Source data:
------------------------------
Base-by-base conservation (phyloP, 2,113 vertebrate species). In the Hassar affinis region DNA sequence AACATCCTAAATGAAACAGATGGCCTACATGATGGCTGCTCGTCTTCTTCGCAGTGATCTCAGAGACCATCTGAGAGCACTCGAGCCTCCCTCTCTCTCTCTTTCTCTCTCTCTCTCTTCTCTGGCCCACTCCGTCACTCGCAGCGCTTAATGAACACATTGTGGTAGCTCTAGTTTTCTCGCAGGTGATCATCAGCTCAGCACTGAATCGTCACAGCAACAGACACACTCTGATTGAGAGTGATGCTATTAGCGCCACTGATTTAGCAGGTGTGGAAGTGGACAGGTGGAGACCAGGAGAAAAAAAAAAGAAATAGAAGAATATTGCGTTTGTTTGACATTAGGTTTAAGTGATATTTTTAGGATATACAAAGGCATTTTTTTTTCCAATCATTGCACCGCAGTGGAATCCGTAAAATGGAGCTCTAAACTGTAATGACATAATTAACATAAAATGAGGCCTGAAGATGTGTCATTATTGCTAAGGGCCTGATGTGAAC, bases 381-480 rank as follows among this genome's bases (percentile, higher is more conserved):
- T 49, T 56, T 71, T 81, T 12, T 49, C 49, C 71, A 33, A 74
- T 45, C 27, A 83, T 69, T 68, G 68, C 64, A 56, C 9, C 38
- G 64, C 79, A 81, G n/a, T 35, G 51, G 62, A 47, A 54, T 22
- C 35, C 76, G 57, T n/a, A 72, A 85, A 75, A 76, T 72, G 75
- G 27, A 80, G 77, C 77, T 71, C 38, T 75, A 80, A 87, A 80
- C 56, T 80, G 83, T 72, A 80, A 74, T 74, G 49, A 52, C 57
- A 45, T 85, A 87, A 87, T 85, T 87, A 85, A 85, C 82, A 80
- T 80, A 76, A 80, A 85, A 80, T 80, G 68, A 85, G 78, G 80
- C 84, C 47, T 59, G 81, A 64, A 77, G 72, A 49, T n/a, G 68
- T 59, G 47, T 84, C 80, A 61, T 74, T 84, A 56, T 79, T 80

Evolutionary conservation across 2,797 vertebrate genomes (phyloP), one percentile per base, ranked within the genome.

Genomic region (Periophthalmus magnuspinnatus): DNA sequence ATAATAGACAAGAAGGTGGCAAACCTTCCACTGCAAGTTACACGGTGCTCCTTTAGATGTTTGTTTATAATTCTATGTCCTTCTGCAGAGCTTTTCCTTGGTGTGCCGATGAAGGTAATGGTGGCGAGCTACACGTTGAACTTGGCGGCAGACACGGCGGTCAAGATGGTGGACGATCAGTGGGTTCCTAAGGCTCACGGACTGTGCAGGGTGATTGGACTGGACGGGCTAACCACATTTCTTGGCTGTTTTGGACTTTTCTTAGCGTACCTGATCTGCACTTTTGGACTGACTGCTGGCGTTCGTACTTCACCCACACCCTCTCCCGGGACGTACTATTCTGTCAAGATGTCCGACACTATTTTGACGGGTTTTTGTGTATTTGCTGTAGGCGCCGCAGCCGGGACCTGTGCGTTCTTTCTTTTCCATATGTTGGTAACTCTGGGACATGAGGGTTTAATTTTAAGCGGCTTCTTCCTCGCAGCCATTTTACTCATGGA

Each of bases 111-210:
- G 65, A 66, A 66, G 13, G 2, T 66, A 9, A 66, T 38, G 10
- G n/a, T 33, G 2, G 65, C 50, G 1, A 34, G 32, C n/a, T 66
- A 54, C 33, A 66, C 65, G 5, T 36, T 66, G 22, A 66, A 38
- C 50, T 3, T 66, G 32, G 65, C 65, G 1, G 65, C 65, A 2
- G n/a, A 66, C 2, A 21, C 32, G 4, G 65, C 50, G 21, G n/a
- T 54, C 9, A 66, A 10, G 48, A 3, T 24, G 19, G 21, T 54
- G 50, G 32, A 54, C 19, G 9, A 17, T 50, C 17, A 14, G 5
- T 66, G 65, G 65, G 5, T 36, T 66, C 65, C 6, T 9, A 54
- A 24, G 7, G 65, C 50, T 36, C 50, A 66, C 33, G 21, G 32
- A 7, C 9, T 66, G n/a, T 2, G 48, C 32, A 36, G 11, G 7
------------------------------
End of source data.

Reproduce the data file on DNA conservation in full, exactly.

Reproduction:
Base-by-base conservation (phyloP, 2,113 vertebrate species). In the Hassar affinis region DNA sequence AACATCCTAAATGAAACAGATGGCCTACATGATGGCTGCTCGTCTTCTTCGCAGTGATCTCAGAGACCATCTGAGAGCACTCGAGCCTCCCTCTCTCTCTCTTTCTCTCTCTCTCTCTTCTCTGGCCCACTCCGTCACTCGCAGCGCTTAATGAACACATTGTGGTAGCTCTAGTTTTCTCGCAGGTGATCATCAGCTCAGCACTGAATCGTCACAGCAACAGACACACTCTGATTGAGAGTGATGCTATTAGCGCCACTGATTTAGCAGGTGTGGAAGTGGACAGGTGGAGACCAGGAGAAAAAAAAAAGAAATAGAAGAATATTGCGTTTGTTTGACATTAGGTTTAAGTGATATTTTTAGGATATACAAAGGCATTTTTTTTTCCAATCATTGCACCGCAGTGGAATCCGTAAAATGGAGCTCTAAACTGTAATGACATAATTAACATAAAATGAGGCCTGAAGATGTGTCATTATTGCTAAGGGCCTGATGTGAAC, bases 381-480 rank as follows among this genome's bases (percentile, higher is more conserved):
- T 49, T 56, T 71, T 81, T 12, T 49, C 49, C 71, A 33, A 74
- T 45, C 27, A 83, T 69, T 68, G 68, C 64, A 56, C 9, C 38
- G 64, C 79, A 81, G n/a, T 35, G 51, G 62, A 47, A 54, T 22
- C 35, C 76, G 57, T n/a, A 72, A 85, A 75, A 76, T 72, G 75
- G 27, A 80, G 77, C 77, T 71, C 38, T 75, A 80, A 87, A 80
- C 56, T 80, G 83, T 72, A 80, A 74, T 74, G 49, A 52, C 57
- A 45, T 85, A 87, A 87, T 85, T 87, A 85, A 85, C 82, A 80
- T 80, A 76, A 80, A 85, A 80, T 80, G 68, A 85, G 78, G 80
- C 84, C 47, T 59, G 81, A 64, A 77, G 72, A 49, T n/a, G 68
- T 59, G 47, T 84, C 80, A 61, T 74, T 84, A 56, T 79, T 80

Evolutionary conservation across 2,797 vertebrate genomes (phyloP), one percentile per base, ranked within the genome.

Genomic region (Periophthalmus magnuspinnatus): DNA sequence ATAATAGACAAGAAGGTGGCAAACCTTCCACTGCAAGTTACACGGTGCTCCTTTAGATGTTTGTTTATAATTCTATGTCCTTCTGCAGAGCTTTTCCTTGGTGTGCCGATGAAGGTAATGGTGGCGAGCTACACGTTGAACTTGGCGGCAGACACGGCGGTCAAGATGGTGGACGATCAGTGGGTTCCTAAGGCTCACGGACTGTGCAGGGTGATTGGACTGGACGGGCTAACCACATTTCTTGGCTGTTTTGGACTTTTCTTAGCGTACCTGATCTGCACTTTTGGACTGACTGCTGGCGTTCGTACTTCACCCACACCCTCTCCCGGGACGTACTATTCTGTCAAGATGTCCGACACTATTTTGACGGGTTTTTGTGTATTTGCTGTAGGCGCCGCAGCCGGGACCTGTGCGTTCTTTCTTTTCCATATGTTGGTAACTCTGGGACATGAGGGTTTAATTTTAAGCGGCTTCTTCCTCGCAGCCATTTTACTCATGGA

Each of bases 111-210:
- G 65, A 66, A 66, G 13, G 2, T 66, A 9, A 66, T 38, G 10
- G n/a, T 33, G 2, G 65, C 50, G 1, A 34, G 32, C n/a, T 66
- A 54, C 33, A 66, C 65, G 5, T 36, T 66, G 22, A 66, A 38
- C 50, T 3, T 66, G 32, G 65, C 65, G 1, G 65, C 65, A 2
- G n/a, A 66, C 2, A 21, C 32, G 4, G 65, C 50, G 21, G n/a
- T 54, C 9, A 66, A 10, G 48, A 3, T 24, G 19, G 21, T 54
- G 50, G 32, A 54, C 19, G 9, A 17, T 50, C 17, A 14, G 5
- T 66, G 65, G 65, G 5, T 36, T 66, C 65, C 6, T 9, A 54
- A 24, G 7, G 65, C 50, T 36, C 50, A 66, C 33, G 21, G 32
- A 7, C 9, T 66, G n/a, T 2, G 48, C 32, A 36, G 11, G 7